The controversy embodying the scientific implications of stem cell therapies has created a divide in both society and the research community. It was only in 1998 that James Thompson from the University of Wisconsin isolated cells from an embryo to innovate the first line of stem cells of human tissue. Preceding decades saw light shed on stem cells from hamsters and primates, culminating to this continuity in medical science. The potential to treat neurodegenerative diseases like Alzheimer's or repair histological tissue of organs is unprecedented, until faced with the principal caveat to the opposition of stem cell research; stem cells are primarily extracted from embryos at the cost of the developing life. I hope to discuss the potential stem cells have to further revolutionize medicine as well as discuss how quintessential it is for the future of humanity.
Hiromitsu Nakaichi, MD, PhD, is one of the leading stem cell researchers in the Stanford School of Medicine. His research involves the use of stem cells to produce human organs in sheep and pigs. The stem cells used to make the tissue can be genetically identical to the recipient of the organ, diminishing the potential of rejection.
This could alleviate the critically low number of organs available for transplantation. According to the United Network for Organ Sharing (UNOS), there are currently 114,835 patients in need of an organ transplant, yet 14,780 transplant have been performed as of June 2018. There are a total of only 7,106 donors available for these procedures. Being able to synthesize these organs in a lab would help remove patients from the waitlist. Furthermore, other researchers can use the same organs to test drugs or conduct new surgical procedures instead of using actual patients for human trials. This could catalyze the discovery of new treatments and revolutionize medical research.
One of the ethical concerns of Dr. Nakaichi's research is the use of sheep and other animals to nourish the development of these stem tissues. Pluripotent cells are injected in the embryo of sheep and pigs in order to provide the organ with a supply of nutrients to develop in tandem with the animal. The University of Tokyo had to ban research on experiments on animals that involve internal implantation of tissue at the command of the Japanese government in 2014, prompting Nakaichi to continue his project in Stanford. Then the NIH withdrew funding of the project in the following year due to the ethically thin line of cloning humans and creating chimeras out of these organs. However, Nakaichi's research was sponsored by the California Institute for Regenerative Medicine with a $6 million grant.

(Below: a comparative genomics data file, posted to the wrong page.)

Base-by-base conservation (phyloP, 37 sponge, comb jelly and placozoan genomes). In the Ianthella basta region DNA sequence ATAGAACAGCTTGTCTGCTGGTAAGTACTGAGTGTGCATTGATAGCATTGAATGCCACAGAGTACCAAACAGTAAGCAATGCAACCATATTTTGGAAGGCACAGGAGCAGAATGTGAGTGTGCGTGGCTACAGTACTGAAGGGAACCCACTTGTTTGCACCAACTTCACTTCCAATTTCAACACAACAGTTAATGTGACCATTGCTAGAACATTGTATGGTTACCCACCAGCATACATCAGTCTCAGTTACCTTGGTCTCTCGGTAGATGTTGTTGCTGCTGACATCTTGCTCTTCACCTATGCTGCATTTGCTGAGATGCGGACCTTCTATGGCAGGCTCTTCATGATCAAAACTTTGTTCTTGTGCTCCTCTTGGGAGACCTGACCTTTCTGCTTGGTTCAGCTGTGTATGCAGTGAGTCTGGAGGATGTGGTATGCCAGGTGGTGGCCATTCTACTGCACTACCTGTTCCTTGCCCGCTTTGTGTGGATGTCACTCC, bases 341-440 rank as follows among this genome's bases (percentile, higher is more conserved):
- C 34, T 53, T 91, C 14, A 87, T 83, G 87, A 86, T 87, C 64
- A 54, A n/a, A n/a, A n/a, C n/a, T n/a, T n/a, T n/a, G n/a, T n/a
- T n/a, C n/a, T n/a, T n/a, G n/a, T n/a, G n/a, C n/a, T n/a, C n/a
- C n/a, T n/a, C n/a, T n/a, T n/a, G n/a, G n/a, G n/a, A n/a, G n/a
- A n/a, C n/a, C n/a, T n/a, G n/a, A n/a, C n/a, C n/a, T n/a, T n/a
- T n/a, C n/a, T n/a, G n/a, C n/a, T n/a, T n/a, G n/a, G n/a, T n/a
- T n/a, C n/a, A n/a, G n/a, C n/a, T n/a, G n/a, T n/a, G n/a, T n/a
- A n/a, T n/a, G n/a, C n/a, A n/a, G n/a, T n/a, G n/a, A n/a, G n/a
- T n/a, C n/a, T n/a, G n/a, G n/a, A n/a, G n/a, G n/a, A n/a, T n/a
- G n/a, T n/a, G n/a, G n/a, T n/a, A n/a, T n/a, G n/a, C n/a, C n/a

Whether the use of stem cells invokes controversy in the methods of extracting and conducting research on them, the greater good of granting millions of people a second chance at life serves as an objective that this project wishes to realize. The ability to test medications and surgeries on human tissue without risking human lives can prove to save billions more as research is conducted using these organs as a medium. The act of "playing God" by using stem cells is no different than conducting a surgery on someone in need; both involve the use of modern medicine to prolong an individual's life.
There are many other means where humans have manipulated nature for the betterment of the race, which in its own extent can be considered "playing God." At the end of the day, the objective in life is to live as happily as possible without harming others. Medicine grants people the time to realize this goal to the fullest extent that life grants them. Overall, stalling the advancement of science stagnates the realization of this goal.